There has been a bit of a battle this week in the pages of the Irish Times. On Tuesday Professor Luke O’Neill of Trinity College Dublin wrote an opinion piece in the paper defending state funding of science research, arguing that it allows us to keep the brightest and best in Ireland and that through it we can as a country take part in adventure and discovery that will allow us to improve lives. He also argued that it was not reasonable to expect an immediate economic pay-back for the investment by the state.
Two days later the paper printed a response by Michael Hennigan, the owner of the website Finfacts (and an economics graduate). He suggested that investment in research yielded inadequate commercial returns and that the calls for maintaining research funding were really just pleas by those with vested interests.
I have to say that I am finding the public debate, such as it is, on research funding to be hugely irritating, not because it is taking place but because of the way it is being conducted. For a start, as I have noted before, there appears to be a new economics orthodoxy about the impact of research (on the whole, that there isn’t one). Various economists either argue that there is no evidence that R&D produces a commercial benefit, or even claim there is evidence that it does not. In fact there is evidence of such benefits by the truckload, but maybe it is not being presented well, or maybe we are in a situation where prejudice is trumping facts.
What annoys me is that this debate is often being conducted around the idea that research should create jobs, meaning that there should be immediate spin-offs that generate large-scale employment. Trinity College and UCD fell into this particular trap in the announcement of their Innovation Alliance, promising the creation of 30,000 jobs (which is an unattainable goal and is in any case a completely unnecessary one). Luke O’Neill is quite right in pointing out that investment in research, and in life sciences in particular, will need to be given some time before it creates direct commercial activities and employment. But that is actually neither very interesting nor very relevant in the context of current needs. The economic and trading case for R&D investment now is not direct job creation, but rather the creation of an environment in which others will create businesses and jobs.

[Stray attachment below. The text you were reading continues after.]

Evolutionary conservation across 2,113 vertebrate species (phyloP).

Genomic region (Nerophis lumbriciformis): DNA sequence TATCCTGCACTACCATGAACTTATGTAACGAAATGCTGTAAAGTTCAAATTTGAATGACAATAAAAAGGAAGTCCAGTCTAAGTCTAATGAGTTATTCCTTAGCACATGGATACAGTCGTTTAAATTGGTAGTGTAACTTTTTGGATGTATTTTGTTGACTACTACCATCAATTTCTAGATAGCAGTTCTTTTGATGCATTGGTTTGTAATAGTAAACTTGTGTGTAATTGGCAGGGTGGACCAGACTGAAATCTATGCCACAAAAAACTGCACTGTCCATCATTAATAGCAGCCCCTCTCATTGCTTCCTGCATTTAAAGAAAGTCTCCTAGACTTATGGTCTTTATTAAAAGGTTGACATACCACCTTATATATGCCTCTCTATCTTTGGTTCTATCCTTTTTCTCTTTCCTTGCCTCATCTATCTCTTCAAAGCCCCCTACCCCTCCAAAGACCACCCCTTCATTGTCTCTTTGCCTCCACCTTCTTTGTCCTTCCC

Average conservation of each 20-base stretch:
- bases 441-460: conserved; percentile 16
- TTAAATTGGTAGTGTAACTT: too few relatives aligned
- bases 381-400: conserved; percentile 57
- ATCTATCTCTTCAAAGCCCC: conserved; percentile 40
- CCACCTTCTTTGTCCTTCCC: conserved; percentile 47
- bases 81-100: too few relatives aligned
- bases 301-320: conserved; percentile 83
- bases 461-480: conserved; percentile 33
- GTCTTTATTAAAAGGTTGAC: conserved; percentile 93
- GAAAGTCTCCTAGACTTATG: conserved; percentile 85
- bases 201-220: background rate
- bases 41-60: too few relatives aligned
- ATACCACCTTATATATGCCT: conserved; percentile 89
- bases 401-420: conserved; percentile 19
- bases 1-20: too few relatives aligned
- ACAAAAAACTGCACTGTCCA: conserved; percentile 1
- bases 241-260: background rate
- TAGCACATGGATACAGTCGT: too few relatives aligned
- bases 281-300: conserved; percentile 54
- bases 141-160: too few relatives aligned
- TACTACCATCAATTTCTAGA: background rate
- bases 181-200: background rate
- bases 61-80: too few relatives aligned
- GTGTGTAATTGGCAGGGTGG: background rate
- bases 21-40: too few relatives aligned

For example, the IDA (Ireland’s inward investment agency) has stated several times that its recent successes in generating foreign direct investment have overwhelmingly depended on and been based on our research investment and the existence of a serious research community in Ireland, as this was a vital factor for the companies contemplating Ireland as a location. Similarly, indigenous start-ups increasingly tap into our research capacity. In that sense, the complaint noted by Michael Hennigan that post-doctoral researchers don’t go into business but move on to other research projects is of no significance, in that researchers are rarely the right people to go into business – but they need to go on to help create further discovery that can then be used by those who have the business skills.
Hennigan also cites US professor Amar Bhidé (though he places him in the wrong university and the wrong discipline), who has suggested that the US should not worry about whether it is producing research, but should instead exploit research commercially, wherever in the world it has been generated. The problem however is that even if Bhidé were right, the US is a rather different country from Ireland, not least because it has a very large population and a huge market, so that economic activity can in theory be generated through such an approach. But in any case, he is wrong: the US became the world’s dominant economy precisely at the moment when it decided that it needed to be the global home of research and development, which was perhaps the most far-reaching decision taken there in several generations. And to focus in on a region, when the Research Triangle was created in North Carolina it transformed that state from a rural backwater into an industrial, commercial and financial power house.
The evidence is clear and is well known. It is time to stop pretending that we don’t have the facts. It’s time to be focused and determined, and to show consistency of purpose. Unless we like the idea of going back to the 1980s.